vice president (no hyphen)
    vinyasa yoga
    virus variants
    : Capitalize the Greek alphabet name assigned to a variant by the WHO, e.g. Delta, Omicron. Avoid referring to a virus or variant by the place where it reportedly originated: Refer to the 1918 flu pandemic as such, not the Spanish flu; stay away from phrasings like “the British/South African coronavirus variant” and opt for more specific wording on first reference, such as “B.1.351, the variant found in South Africa” and “B.1.1.7, which was first identified in the UK.” For more information, see “The Coronavirus Is Not Chinese.”
     (as an abbreviation for Valentine’s Day)
    Vogue France
    Vogue Italia (not “Vogue Paris,” “Italian Vogue”), but British Vogue
     (with a period, lowercase in list-y posts); versus (spelled out in news articles, longform stories); v. (for court cases)


    wackwhack: Use “wack” for the adjective meaning “not cool” or “effed up.” Use “whack” (n., v.) for a hard or resounding blow, to hit with a hard or resounding blow, and for the gangster slang (as in Godfather) meaning to kill.
    Quvenzhané Wallis
    Wall Street
     (not Wall St. in running text, unless talking about a specific address)
    Walmart (when referring to the retail store and the corporation)
    -ward: not -wards (no “s”), e.g., “afterward,” “backward,” “toward,” “forward”
    war on drugswar on terror
    Washington, DC
    the DC area (but in datelines just WASHINGTON)
    watch list
    : Close up unless doing so makes a word unreadable: “businesswear,” “streetwear,” “workwear.”
    web comic
    web forum
    • Names of blogs and websites should be in roman type.
    • When writing out URLs, OK to use camel caps for readability, e.g., instead of
    webslinger (not web-slinger)
    , weekslong
    The Weeknd
     (not weenis)

    weights and measures: Generally, use numerals and spell out “inches,” “feet,” “yards,” “miles,” “pounds,” etc., to indicate depth, height, length, width, weight, and distance (exception: noun phrases like “8x10s”). However, in the context of a list, for instance, it is also acceptable to use foot and inch marks (5'6") to indicate a person’s height if spelling out “5 feet 6 inches” in context appears stilted/looks awkward. Use your judgment. Examples:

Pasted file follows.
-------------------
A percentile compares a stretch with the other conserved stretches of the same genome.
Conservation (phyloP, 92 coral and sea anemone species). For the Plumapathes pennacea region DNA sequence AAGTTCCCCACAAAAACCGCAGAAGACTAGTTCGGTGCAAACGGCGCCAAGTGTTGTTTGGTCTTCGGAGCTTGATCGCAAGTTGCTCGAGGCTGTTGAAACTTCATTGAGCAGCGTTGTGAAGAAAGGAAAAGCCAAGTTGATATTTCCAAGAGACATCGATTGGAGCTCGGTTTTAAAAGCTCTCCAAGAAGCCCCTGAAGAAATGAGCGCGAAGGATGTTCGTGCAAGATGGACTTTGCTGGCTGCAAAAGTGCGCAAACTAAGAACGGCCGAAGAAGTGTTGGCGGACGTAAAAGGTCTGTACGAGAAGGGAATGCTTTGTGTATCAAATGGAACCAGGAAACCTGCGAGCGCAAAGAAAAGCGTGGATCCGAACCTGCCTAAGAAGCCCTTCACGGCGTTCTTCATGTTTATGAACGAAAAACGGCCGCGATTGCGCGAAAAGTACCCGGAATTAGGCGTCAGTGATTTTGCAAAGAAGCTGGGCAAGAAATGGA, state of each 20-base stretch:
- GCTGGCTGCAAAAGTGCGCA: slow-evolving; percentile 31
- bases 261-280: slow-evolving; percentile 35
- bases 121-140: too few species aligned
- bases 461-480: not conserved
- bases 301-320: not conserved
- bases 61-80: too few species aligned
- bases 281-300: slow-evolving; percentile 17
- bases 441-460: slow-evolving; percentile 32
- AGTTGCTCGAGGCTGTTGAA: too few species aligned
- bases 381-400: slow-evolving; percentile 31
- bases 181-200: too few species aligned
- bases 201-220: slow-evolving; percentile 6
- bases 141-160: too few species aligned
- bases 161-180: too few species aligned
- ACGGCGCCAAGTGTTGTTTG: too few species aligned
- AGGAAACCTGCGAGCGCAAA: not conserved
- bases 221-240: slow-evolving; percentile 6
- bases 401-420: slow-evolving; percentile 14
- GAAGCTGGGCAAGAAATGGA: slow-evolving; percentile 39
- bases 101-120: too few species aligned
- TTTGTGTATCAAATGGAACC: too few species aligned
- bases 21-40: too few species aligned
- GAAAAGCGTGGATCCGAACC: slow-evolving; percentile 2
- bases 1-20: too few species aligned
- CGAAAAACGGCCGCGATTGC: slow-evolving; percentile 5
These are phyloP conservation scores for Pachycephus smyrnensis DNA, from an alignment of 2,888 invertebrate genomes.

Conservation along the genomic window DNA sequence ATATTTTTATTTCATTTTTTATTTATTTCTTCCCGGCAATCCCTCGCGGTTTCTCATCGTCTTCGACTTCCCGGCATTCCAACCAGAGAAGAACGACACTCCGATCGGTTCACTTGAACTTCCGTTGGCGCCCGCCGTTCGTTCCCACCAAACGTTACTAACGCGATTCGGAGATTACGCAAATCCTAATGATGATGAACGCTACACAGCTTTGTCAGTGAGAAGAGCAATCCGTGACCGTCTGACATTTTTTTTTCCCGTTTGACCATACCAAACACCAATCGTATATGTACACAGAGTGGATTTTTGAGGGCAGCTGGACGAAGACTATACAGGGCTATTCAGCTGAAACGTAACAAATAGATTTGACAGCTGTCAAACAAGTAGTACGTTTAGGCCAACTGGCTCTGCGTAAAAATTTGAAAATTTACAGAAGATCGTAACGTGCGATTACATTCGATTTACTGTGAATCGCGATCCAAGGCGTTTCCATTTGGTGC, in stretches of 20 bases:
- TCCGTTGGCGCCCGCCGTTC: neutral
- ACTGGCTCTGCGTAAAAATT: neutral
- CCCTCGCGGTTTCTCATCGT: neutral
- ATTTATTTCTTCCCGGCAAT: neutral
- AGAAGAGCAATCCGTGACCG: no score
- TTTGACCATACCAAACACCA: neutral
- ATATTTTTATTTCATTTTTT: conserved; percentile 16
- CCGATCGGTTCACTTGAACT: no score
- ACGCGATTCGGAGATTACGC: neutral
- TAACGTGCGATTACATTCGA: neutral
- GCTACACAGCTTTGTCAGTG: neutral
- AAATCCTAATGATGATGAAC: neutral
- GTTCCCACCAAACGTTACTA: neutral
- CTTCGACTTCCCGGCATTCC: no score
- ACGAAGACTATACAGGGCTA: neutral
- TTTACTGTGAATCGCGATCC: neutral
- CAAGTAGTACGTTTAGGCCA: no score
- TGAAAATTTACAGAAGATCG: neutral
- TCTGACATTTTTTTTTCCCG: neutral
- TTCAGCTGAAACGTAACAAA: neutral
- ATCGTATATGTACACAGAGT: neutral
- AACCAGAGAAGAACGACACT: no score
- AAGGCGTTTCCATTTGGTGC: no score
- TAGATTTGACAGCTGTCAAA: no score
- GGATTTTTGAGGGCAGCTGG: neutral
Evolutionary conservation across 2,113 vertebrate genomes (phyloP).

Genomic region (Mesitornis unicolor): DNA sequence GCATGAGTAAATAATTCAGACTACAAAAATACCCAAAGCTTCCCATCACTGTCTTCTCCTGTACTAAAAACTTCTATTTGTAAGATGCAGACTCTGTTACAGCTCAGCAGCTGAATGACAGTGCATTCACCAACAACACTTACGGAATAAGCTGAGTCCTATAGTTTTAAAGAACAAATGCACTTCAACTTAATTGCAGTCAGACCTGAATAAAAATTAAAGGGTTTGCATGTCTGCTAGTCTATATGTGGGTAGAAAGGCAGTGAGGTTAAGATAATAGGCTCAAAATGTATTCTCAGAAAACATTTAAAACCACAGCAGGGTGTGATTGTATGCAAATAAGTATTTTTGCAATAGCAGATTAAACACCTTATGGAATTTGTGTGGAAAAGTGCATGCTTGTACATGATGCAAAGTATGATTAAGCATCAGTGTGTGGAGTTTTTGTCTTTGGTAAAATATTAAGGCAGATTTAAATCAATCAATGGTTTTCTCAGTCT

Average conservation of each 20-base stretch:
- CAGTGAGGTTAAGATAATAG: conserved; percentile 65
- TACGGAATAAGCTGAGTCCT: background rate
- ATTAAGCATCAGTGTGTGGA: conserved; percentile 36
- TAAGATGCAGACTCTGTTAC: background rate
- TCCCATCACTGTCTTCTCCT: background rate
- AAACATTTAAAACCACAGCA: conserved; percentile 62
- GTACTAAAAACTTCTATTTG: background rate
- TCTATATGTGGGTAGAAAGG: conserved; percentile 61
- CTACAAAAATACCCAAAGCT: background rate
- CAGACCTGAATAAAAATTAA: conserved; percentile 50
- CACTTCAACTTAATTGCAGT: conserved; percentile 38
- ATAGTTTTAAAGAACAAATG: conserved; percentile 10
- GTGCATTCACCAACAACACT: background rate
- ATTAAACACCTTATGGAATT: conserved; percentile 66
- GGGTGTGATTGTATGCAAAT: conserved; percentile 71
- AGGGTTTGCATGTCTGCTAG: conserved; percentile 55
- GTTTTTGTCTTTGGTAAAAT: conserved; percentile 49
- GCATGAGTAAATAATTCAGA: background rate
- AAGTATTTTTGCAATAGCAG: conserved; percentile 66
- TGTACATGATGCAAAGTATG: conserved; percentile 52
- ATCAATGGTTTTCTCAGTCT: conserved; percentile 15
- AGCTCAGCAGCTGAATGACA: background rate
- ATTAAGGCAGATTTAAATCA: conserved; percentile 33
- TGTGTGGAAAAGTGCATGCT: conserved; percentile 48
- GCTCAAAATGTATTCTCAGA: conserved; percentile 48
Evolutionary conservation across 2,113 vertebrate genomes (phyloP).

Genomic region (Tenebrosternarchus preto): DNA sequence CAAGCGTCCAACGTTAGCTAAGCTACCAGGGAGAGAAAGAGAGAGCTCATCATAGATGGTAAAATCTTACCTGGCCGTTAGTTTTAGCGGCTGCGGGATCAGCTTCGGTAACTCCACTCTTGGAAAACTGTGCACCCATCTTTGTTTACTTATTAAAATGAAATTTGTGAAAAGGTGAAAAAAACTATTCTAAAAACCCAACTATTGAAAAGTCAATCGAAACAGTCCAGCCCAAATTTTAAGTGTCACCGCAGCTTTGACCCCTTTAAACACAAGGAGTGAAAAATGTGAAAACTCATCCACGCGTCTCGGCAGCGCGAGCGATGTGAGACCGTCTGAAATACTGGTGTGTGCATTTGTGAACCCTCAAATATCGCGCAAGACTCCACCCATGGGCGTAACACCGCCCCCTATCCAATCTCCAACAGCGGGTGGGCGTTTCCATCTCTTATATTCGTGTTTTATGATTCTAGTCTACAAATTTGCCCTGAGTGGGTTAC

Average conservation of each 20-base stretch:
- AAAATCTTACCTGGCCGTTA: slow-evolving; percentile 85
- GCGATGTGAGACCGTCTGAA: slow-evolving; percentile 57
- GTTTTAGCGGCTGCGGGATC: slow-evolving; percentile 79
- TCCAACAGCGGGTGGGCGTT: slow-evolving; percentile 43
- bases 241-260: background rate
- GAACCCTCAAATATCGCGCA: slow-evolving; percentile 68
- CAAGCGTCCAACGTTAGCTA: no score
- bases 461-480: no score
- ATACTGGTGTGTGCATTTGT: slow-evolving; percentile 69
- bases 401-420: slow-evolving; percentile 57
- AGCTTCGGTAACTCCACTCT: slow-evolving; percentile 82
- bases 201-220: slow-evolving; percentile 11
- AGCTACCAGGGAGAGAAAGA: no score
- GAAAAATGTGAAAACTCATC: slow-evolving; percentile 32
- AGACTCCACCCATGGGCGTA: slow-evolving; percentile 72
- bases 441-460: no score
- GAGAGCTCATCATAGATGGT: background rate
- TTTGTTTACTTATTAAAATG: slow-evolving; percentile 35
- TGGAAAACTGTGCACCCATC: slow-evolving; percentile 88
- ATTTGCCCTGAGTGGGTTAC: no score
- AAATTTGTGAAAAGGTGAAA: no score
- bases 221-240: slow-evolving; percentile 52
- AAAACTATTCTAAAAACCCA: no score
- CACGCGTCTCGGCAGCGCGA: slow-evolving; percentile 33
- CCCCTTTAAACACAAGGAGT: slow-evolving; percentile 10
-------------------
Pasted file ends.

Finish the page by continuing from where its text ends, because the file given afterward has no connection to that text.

• “She is 5 feet 6 inches tall”; “the 5-foot-11-inch man”; “the 6-foot-tall man”; “the basketball team signed a 7-footer”; “the orca is 20 feet long and weighs 7,000 pounds.”
    • “The ship is 200 feet long, 100 feet wide, and 50 feet high.”
    • “The room is 20 feet by 15 feet”; “It’s a 20-by-15-foot room.”
    • “Forecasters are predicting 8 inches of snow tonight.”
    • “I live in a 750-square-foot apartment.”
    • “A gallon of water weighs more than 8 pounds.”
    • “They autographed 8x10s.”
    • “8 mm film”

    weightlifting (but weight lifter)
    well-: Per AP, “Hyphenate well- combinations before a noun, but not after: a well-known raccoon, but the raccoon is well known.”
    Western: Capitalize for the film or book genre, but lowercase for the music genre.
    : Use “send a WhatsApp message” rather than “send a WhatsApp.”
    whistleblower (not whistle-blower)
    the White House: Places in the White House are also capped, e.g., Rose GardenWest WingEast Room, etc. The White House takes a singular verb, e.g., “the White House is...”
    whitewater (adj.) (as in rafting)
    whiz (n.)
    who’s who
    wide awake
    wide-awake (adj.): Hyphenate before a noun only.
    widescreen (adj., n.)
    Wi-Fi (not WiFi)
     (not wind chill)
    words as words
    : Use roman type and quotation marks, e.g., “He used the word ‘chillax’ way too often.”
    : Close up unless readability is an issue, e.g., “newsworthy,” “Oscarworthy,” “lustworthy,” but “law-worthy.”
    writers room
    : Never use in a URL in running copy unless you can’t access the site without it (or if the URL requires the odd “www1.” or “www2”).




    YA (for young adult lit)
     (no “!”)
    Weird Al Yankovic
     (use Kanye West on first reference, note that he has legally changed his name, and use Ye on subsequent references)
    , yearslong


    zeitgeist (lowercase, even though MW ~often~ capitalizes)
    Volodymyr Zelensky
    zip code
     (not ZIP code)
    Ziploc (trademark); ziplock (generic; not zip-lock)
    z’s (aka sleep)


    ?! (never !?)
    @replies@mentions (on Twitter)
    @-ed, @-ing (v.)
    11th hour (n.); 11th-hour (adj.)
    3D printing
     (n.); 3D-print (v.); 3D-printed (adj.)
    4chan8chan: Lowercase “c,” and avoid using either to start a sentence when possible.
    4th of July